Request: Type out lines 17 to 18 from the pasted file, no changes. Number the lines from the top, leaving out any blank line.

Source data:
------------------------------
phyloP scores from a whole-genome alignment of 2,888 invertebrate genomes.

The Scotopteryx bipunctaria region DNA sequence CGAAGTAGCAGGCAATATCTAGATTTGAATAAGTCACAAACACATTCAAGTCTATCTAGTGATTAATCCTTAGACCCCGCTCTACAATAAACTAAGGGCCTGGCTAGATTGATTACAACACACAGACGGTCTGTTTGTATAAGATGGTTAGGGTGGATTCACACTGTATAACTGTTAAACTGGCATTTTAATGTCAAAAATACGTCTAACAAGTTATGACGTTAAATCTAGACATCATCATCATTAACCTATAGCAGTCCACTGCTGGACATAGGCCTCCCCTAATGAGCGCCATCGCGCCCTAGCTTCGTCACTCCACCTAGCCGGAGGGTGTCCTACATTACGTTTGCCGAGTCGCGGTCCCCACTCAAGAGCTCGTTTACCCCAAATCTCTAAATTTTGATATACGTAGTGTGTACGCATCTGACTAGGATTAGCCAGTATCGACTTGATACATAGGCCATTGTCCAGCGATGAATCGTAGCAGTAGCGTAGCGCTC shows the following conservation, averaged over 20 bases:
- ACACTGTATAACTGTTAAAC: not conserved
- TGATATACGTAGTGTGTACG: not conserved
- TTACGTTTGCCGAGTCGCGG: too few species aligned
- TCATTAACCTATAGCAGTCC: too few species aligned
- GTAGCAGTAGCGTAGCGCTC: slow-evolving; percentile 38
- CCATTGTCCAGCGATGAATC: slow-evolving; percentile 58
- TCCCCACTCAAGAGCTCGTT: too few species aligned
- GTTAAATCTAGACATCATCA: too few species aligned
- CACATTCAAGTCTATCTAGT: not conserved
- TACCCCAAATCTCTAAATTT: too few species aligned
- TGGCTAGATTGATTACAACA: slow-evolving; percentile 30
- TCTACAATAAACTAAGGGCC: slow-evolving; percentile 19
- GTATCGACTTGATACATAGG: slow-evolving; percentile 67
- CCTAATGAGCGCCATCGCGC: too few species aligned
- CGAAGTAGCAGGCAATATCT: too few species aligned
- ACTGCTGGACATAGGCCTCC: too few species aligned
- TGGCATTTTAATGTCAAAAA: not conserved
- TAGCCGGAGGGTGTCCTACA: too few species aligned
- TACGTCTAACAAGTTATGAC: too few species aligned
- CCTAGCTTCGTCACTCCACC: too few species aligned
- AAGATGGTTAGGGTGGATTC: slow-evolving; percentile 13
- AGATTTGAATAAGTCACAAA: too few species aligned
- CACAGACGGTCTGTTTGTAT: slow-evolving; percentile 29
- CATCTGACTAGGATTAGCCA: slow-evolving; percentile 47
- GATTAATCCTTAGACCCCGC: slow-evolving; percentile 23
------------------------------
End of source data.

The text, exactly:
- CGAAGTAGCAGGCAATATCT: too few species aligned
- ACTGCTGGACATAGGCCTCC: too few species aligned